The Prime Minister Hisham Qandil has unveiled the latest schedule for closing times for shops, set to take effect in December. According to Sunday’s statement, Qandil managed to reach a compromise with the chairman of the Federation of the Chambers of Commerce (FECC), as well as several members and heads of the Chambers of Commerce.
The new plan will see all workshops in residential areas that produce excessive levels of noise, except tire stores, closed by nine in the evening.
Shops in villages must shut off exterior lights by nine pm and be fully closed by 11pm. In the cities the shops must have their lights dimmed by 10pm and be fully closed by midnight.
Restaurants, coffee shops and other such venues must have their exterior lighting reduced by midnight, followed by a total closure of the venue two hours after. Under the new proposal, such venues will still be allowed to remain operational for delivery and take-away after closure.
The law excludes pharmacies and gas stations from having to shut their doors, but maintains lights must be dimmed by 9pm in villages, and 10pm in cities.
The new law will be applied gradually from December and is expected to be fully implemented by the end of April 2013. The government has said this law is meant as an energy saving measure and placing a curfew on shops will help reduce the cost and burden on the strained power.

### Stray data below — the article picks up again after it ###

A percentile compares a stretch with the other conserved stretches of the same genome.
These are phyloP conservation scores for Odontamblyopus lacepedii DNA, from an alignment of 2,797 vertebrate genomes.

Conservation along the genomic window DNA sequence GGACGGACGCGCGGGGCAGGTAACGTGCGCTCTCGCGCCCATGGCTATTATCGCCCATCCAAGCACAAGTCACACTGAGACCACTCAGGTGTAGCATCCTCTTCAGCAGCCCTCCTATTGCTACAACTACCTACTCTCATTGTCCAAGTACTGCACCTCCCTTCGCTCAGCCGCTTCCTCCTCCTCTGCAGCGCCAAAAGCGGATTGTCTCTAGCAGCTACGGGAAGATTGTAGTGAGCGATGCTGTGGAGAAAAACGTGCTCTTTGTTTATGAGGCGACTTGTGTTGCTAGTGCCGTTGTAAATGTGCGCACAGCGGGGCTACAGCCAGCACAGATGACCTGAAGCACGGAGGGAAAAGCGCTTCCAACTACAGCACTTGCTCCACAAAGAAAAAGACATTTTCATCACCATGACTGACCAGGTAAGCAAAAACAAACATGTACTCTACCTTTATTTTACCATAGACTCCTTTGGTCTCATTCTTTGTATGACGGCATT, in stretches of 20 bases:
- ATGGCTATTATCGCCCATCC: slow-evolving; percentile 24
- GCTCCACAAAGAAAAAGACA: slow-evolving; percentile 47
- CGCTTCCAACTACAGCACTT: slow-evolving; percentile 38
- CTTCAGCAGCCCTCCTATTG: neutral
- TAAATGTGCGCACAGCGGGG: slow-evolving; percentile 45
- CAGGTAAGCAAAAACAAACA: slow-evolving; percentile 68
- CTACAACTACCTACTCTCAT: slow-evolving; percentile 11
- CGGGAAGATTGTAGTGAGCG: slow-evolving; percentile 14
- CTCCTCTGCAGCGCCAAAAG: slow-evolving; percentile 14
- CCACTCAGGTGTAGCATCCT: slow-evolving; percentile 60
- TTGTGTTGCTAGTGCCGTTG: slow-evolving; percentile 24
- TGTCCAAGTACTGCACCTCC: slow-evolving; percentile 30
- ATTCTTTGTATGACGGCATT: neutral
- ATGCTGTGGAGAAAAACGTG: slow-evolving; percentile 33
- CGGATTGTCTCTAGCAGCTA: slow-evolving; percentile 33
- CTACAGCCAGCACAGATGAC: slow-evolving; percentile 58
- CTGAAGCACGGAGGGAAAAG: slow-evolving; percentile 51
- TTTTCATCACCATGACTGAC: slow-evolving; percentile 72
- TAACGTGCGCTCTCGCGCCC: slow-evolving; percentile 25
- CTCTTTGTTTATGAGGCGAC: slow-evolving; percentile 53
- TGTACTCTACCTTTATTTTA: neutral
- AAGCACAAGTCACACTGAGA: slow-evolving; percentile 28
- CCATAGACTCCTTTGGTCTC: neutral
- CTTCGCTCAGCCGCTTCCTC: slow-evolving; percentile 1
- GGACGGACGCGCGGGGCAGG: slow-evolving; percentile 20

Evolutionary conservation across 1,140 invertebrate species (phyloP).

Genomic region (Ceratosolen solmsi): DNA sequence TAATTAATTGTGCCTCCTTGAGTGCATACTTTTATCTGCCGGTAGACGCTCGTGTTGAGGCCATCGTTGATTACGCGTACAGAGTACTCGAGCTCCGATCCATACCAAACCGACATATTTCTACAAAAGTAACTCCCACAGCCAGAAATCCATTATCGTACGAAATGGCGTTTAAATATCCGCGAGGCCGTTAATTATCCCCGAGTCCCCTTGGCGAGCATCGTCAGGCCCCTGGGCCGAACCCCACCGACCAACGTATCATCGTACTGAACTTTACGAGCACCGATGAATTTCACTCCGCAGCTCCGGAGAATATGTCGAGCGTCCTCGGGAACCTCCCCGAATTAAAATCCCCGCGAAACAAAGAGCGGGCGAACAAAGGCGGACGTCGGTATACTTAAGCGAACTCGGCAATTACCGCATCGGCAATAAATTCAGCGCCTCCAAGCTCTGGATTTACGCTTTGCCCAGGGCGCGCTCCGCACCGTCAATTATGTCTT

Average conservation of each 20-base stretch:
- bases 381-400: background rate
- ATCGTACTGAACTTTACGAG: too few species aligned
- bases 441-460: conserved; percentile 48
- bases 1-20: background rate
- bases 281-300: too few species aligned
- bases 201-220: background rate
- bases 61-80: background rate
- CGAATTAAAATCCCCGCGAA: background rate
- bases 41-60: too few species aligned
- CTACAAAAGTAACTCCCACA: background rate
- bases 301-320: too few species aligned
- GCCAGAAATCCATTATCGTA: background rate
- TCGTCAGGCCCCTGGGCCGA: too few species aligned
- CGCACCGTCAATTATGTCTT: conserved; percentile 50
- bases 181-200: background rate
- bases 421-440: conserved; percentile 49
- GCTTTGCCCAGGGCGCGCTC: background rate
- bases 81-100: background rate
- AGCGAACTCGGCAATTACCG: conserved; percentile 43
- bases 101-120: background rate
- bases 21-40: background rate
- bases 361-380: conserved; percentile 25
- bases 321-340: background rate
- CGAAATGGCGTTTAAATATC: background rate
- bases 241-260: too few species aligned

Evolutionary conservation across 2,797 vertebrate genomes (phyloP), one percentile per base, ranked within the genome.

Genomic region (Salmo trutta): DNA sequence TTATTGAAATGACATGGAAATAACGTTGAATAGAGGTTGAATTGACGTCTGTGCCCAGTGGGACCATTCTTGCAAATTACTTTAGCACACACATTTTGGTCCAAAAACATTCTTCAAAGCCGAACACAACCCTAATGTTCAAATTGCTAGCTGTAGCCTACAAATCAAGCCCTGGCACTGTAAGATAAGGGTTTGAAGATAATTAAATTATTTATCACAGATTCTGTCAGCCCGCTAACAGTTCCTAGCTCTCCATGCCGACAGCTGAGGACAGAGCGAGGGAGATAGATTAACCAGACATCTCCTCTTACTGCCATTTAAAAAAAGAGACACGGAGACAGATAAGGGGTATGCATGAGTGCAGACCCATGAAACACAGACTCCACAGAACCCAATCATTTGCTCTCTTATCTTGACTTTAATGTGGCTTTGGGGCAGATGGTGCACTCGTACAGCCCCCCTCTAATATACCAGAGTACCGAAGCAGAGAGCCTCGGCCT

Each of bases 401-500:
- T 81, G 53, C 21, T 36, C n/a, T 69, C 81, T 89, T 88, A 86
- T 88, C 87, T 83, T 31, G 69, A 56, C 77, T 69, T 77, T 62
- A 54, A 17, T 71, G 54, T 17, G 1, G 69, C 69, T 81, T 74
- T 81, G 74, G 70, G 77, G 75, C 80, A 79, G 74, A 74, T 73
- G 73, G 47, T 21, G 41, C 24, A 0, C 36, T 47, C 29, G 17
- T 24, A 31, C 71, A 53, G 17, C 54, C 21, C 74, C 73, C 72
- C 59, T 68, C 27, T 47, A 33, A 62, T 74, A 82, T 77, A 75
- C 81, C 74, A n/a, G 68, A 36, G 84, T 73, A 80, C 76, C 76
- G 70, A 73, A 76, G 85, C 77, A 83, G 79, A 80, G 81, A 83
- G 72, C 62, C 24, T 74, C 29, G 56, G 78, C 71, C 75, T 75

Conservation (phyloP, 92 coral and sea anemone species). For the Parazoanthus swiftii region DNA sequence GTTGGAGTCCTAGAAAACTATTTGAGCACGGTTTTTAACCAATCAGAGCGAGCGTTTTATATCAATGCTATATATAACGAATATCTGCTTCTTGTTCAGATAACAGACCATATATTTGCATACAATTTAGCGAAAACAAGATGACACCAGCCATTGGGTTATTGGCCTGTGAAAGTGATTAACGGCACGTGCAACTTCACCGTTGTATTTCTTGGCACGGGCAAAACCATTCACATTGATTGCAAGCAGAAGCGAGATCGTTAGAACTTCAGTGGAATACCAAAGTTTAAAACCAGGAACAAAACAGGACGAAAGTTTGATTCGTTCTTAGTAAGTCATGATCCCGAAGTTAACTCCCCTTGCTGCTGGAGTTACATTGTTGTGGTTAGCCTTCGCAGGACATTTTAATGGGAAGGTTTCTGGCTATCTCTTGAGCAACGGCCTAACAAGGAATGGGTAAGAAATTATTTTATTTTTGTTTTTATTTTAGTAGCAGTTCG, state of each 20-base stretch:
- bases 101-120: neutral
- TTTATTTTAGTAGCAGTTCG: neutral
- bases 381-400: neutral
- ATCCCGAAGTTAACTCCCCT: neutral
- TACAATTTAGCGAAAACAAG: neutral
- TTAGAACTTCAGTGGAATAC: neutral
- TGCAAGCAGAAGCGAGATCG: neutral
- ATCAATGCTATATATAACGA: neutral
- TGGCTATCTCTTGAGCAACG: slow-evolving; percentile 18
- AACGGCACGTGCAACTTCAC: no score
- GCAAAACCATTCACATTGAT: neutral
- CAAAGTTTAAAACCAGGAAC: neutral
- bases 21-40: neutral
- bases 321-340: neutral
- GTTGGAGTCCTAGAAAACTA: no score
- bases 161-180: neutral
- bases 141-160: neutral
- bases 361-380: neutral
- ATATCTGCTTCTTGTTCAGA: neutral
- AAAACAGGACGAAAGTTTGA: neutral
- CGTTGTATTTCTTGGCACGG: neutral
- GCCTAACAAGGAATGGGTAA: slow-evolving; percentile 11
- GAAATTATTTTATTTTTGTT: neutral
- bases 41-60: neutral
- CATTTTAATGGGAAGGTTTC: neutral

Earlier last month, the FECC president Ahmed Al-Wakil condemned the government’s initial proposition, which would have seen all non-touristic shops close their doors by 10pm. He had not opposed the law itself, but said that every governorate has its own culture and operating times, and applying one mode across the board would be detrimental to business.
“It is hard to say who is right in this case,” Ola Khawaga, a professor of economics at the Cairo University said. “On the one hand, the government says this will help with the traffic and the energy consumption, while shop owners say they will lose a lot of money.”
Khawaga said there is a need to conduct an extensive cost-benefit analysis of such policies before making any decision. “According to such an analysis we can then decide what to do,” she said.
The government’s methodology, according to Khawaga, is very strange. Rather than passing a law and enforcing it, showing people that there is a rule of law, “they make a decision and then say they will review the decision, which is not the right way to do things.
“The consequences of their decision [to implement the law] have not been calculated,” she added, saying “repercussions and benefits must first be calculated before making such decisions.”
At the time of publication a protest was ongoing, organised by the Bahia movement, in support of the shopkeepers that do not agree with the new law. The march was scheduled to begin at 5pm in Bab El-Shariah, ending at the Cabinet building.